Detainees and diplomacy: Turkey denies a link

FILE - In this Wednesday, July 25, 2018 file photo, Andrew Craig Brunson, centre, an evangelical pastor from Black Mountain, North Carolina, who had been jailed in Turkey for more than one and a half years on terror and espionage charges, arrives at his house in Izmir, Turkey where he was put under house arrest as his trial continues. Turkey's arrests of Brunson and other Western citizens have thrust its troubled judicial system to the forefront of ties with allies, reinforcing suspicions that the Turkish government is using detainees as diplomatic leverage. (AP Photo/Emre Tazegul, File)

Western detainees get tangled in Turkey's fraught ties with Western allies; skeptics question Turkey's 'independent' courts

ISTANBUL — Turkey's arrests of an American pastor and other Western citizens have thrust its troubled judicial system to the forefront of ties with allies, reinforcing suspicions that the Turkish government is using detainees as diplomatic leverage.

Turkey scoffs at the idea that it treats detained foreigners as foreign policy pawns, and points the finger at the U.S. for cases against Turks in American courts. Turkey's top appeals court judge weighed in this week, saying only "independent" courts can free pastor Andrew Brunson.

The reality is more complex in a nation where President Recep Tayyip Erdogan has tightened his grip on the state, including a judiciary purged of thousands of judges and prosecutors after an attempted coup in 2016. Constitutional changes have since expanded Erdogan's control of judicial appointments, undermining Turkey's avowals that it wants to mold impartial courts.

There is no evidence that jailed foreigners in Turkey were arrested to be used as "hostages," and Erdogan could genuinely believe they were acting on behalf of foreign governments against Turkey, said Nicholas Danforth, an analyst at the Bipartisan Policy Center in Washington.

"In taking and holding prisoners to combat the West's presumed hostility, Ankara ends up creating the kind of hostility it imagines," Danforth wrote in a blog post last week.

Recent Turkish court rulings seemed to align with diplomatic outreach to Europe. Two Greek soldiers held for months were freed; Taner Kilic, an Amnesty International representative, was released; and a judge lifted a travel ban on a German of Turkish descent accused of terror offenses.

Conversely, the courts ruled against freeing Brunson, who is accused of links to Kurdish rebels and the 2016 coup plotters, after U.S. economic penalties deepened the Turkish currency's slide.

A coincidence? Some analysts don't think so.

"As the crisis with the U.S. heated up and as the economic crisis heated up, Erdogan saw a need to speed up the process of normalization with Europe," said Howard Eissenstat, an associate professor of Middle East history in Canton, New York.

Eissenstat, also a fellow at the Washington-based Project on Middle East Democracy, speculated that President Donald Trump's focus on freeing Brunson had backfired, encouraging Turkish officials to think: "'This guy's really valuable and we can get a lot for him.'"

For Turkey, "a lot" would be the extradition of Fethullah Gulen, a Muslim cleric who lives in Pennsylvania and denies Turkish allegations that he engineered the coup attempt, which killed nearly 300 people.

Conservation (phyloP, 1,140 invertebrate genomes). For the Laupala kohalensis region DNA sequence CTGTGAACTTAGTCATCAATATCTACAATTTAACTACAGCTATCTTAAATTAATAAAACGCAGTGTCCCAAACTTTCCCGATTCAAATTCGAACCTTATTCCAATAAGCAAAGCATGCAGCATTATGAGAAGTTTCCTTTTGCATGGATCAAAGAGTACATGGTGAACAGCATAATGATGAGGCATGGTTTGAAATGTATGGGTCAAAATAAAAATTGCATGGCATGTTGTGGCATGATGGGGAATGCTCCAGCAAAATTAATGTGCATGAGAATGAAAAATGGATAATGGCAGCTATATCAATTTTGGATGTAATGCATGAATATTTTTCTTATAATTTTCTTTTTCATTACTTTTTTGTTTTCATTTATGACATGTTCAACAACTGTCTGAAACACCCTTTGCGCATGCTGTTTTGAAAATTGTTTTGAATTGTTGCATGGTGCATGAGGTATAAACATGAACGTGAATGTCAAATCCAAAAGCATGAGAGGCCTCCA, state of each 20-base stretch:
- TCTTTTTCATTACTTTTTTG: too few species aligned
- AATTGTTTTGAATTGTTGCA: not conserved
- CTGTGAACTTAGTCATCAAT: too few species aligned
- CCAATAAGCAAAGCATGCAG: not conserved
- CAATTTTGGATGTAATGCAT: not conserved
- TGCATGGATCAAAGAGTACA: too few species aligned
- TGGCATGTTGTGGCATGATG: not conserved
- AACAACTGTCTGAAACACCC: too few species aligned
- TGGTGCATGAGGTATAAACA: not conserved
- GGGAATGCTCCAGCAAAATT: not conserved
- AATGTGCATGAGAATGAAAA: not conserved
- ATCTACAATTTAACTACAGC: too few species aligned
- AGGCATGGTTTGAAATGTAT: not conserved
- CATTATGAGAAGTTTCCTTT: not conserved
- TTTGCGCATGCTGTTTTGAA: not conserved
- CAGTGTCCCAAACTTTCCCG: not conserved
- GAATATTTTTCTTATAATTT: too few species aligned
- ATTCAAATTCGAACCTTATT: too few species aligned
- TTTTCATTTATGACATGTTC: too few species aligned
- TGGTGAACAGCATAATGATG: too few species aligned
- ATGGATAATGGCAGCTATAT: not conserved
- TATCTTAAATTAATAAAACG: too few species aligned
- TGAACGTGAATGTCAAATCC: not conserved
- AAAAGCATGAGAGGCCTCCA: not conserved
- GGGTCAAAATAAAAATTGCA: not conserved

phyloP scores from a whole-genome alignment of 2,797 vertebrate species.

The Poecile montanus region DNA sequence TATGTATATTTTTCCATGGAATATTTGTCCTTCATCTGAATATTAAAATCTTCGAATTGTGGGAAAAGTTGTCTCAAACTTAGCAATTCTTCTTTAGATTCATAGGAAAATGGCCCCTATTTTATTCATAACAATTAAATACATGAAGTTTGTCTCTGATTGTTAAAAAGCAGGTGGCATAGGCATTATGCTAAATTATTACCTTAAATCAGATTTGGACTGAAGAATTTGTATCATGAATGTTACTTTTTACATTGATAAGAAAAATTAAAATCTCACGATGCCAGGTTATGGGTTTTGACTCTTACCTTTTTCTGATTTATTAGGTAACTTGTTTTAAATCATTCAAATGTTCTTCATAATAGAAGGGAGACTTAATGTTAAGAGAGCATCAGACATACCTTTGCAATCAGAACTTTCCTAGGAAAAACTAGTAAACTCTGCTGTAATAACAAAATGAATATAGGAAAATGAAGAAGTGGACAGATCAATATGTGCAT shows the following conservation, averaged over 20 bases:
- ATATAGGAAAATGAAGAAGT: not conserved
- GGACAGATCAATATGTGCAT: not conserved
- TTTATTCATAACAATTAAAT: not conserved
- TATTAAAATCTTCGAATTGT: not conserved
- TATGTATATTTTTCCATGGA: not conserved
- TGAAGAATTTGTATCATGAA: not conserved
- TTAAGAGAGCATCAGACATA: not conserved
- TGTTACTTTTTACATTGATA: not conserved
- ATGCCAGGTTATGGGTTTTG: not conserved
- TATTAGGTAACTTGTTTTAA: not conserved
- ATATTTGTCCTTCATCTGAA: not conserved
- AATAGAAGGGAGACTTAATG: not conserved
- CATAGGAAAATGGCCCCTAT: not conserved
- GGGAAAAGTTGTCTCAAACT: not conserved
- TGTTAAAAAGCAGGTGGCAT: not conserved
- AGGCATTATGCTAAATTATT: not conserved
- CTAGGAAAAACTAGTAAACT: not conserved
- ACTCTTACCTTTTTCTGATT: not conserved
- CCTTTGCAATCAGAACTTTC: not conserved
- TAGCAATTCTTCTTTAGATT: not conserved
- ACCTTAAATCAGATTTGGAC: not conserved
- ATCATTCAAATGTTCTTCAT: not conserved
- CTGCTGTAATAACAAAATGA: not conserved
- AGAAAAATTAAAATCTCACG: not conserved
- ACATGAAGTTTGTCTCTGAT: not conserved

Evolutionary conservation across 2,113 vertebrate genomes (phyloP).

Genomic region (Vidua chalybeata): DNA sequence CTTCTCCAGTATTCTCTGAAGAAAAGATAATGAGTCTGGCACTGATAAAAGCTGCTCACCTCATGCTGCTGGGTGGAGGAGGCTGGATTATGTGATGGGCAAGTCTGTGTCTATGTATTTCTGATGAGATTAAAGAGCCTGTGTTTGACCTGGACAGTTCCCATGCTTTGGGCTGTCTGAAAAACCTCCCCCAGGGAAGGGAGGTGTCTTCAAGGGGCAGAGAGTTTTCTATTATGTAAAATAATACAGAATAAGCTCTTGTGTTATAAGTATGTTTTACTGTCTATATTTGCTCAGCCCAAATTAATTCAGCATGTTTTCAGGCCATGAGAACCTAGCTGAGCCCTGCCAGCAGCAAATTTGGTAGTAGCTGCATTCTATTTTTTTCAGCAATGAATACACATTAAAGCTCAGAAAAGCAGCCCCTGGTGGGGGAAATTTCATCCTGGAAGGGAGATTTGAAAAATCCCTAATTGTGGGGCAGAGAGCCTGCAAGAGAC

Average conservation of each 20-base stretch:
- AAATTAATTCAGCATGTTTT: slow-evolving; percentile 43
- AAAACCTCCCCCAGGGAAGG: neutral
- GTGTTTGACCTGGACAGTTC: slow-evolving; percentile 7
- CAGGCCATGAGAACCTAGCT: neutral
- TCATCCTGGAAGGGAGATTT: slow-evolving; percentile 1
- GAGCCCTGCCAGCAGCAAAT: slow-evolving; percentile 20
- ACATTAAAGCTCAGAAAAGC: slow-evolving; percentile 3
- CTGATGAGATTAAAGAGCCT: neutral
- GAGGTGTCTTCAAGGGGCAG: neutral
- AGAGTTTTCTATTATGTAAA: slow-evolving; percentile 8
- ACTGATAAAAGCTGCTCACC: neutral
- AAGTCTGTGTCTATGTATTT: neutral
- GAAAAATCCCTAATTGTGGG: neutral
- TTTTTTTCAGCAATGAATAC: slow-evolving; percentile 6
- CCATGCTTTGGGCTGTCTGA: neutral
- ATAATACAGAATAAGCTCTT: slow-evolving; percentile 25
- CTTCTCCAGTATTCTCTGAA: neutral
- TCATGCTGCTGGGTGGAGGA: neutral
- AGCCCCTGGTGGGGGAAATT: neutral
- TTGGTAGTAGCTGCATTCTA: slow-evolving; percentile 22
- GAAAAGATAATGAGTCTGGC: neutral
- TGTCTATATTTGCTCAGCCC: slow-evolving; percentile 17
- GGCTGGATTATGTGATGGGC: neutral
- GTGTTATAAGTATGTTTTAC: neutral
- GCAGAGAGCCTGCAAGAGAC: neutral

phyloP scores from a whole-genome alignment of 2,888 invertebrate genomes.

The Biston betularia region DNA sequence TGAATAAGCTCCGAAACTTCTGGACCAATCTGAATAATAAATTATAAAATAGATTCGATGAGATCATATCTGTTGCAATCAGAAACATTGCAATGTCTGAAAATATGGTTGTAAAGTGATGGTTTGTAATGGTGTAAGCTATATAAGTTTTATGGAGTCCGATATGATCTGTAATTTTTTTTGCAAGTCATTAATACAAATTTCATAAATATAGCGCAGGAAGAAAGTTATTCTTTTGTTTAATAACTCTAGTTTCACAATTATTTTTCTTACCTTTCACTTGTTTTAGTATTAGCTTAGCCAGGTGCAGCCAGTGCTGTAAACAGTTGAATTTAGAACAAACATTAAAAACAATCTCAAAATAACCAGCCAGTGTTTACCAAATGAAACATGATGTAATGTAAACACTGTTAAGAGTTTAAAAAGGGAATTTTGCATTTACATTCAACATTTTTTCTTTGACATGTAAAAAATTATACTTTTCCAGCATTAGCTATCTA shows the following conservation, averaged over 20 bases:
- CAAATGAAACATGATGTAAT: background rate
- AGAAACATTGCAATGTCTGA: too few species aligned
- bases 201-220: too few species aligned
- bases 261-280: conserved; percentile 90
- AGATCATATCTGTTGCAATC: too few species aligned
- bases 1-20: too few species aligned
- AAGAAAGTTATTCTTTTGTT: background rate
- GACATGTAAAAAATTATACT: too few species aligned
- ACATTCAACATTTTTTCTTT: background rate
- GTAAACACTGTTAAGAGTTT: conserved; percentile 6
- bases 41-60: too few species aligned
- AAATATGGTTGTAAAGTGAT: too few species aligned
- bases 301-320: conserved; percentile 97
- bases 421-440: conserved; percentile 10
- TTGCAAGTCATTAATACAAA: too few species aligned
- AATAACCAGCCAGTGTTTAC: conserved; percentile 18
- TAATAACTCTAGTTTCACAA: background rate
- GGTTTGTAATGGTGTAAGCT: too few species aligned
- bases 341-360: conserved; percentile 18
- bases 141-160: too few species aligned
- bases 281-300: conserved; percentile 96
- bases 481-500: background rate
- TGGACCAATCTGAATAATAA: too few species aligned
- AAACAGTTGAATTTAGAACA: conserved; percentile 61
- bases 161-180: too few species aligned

Turkey has also criticized the case against Mehmet Hakan Atilla, an official at Turkey's state-controlled Halkbank who was jailed in the U.S. for helping Iran avoid American sanctions.

Last year, Erdogan floated a possible trade in which the U.S. sends Gulen to Turkey in exchange for the release of Brunson, now under house arrest in the city of Izmir. However, comments on Monday by Ismail Rustu Cirit, the Turkish judge, reflected an official view that Turkey's sovereignty in the matter is paramount.

"The only and absolute power that can rule on the arrest of a foreign citizen in Izmir and decisions about his trial are the independent and impartial courts," Cirit said.

The European Union has urged Turkey to guarantee the impartiality of its courts, a key requirement in an EU candidacy bid that stalled years ago.

Judicial reforms more than a decade ago, in the early years of Erdogan's rule, reduced the power of the military and moved Turkey closer to European standards. But backsliding followed, amid increasing accusations that the ruling party was using the courts to muzzle opponents.

In another twist, internal conflict erupted at the end of 2013 when prosecutors launched an investigation of alleged corruption at the top of the government, a move described by Erdogan's camp as a power grab by Gulen supporters.

Detainees remain an irritant between Germany and Turkey, which freed Die Welt journalist Deniz Yucel and activist Peter Steudtner. But Turkey still holds a number of Germans for what Berlin considers political reasons.

Turkey, meanwhile, has bemoaned a Greek court's decision to grant asylum to some servicemen who fled to Greece a day after Turkey's coup attempt. In a reverse scenario, Turkey would never "shelter" coup plotters acting against Greece, Foreign Minister Mevlut Cavusoglu said.

Turkey doesn't have "very much" to show for what may be opportunistic attempts to use detainees as leverage with other countries, according to Eissenstat.

He said there could be a parallel with similar cases in Iran or the former Soviet Union, in which "local officials would sometimes make decisions and then the central government would decide, 'OK, how does this fit into a larger policy?'"

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Follow Christopher Torchia on Twitter at www.twitter.com/torchiachris

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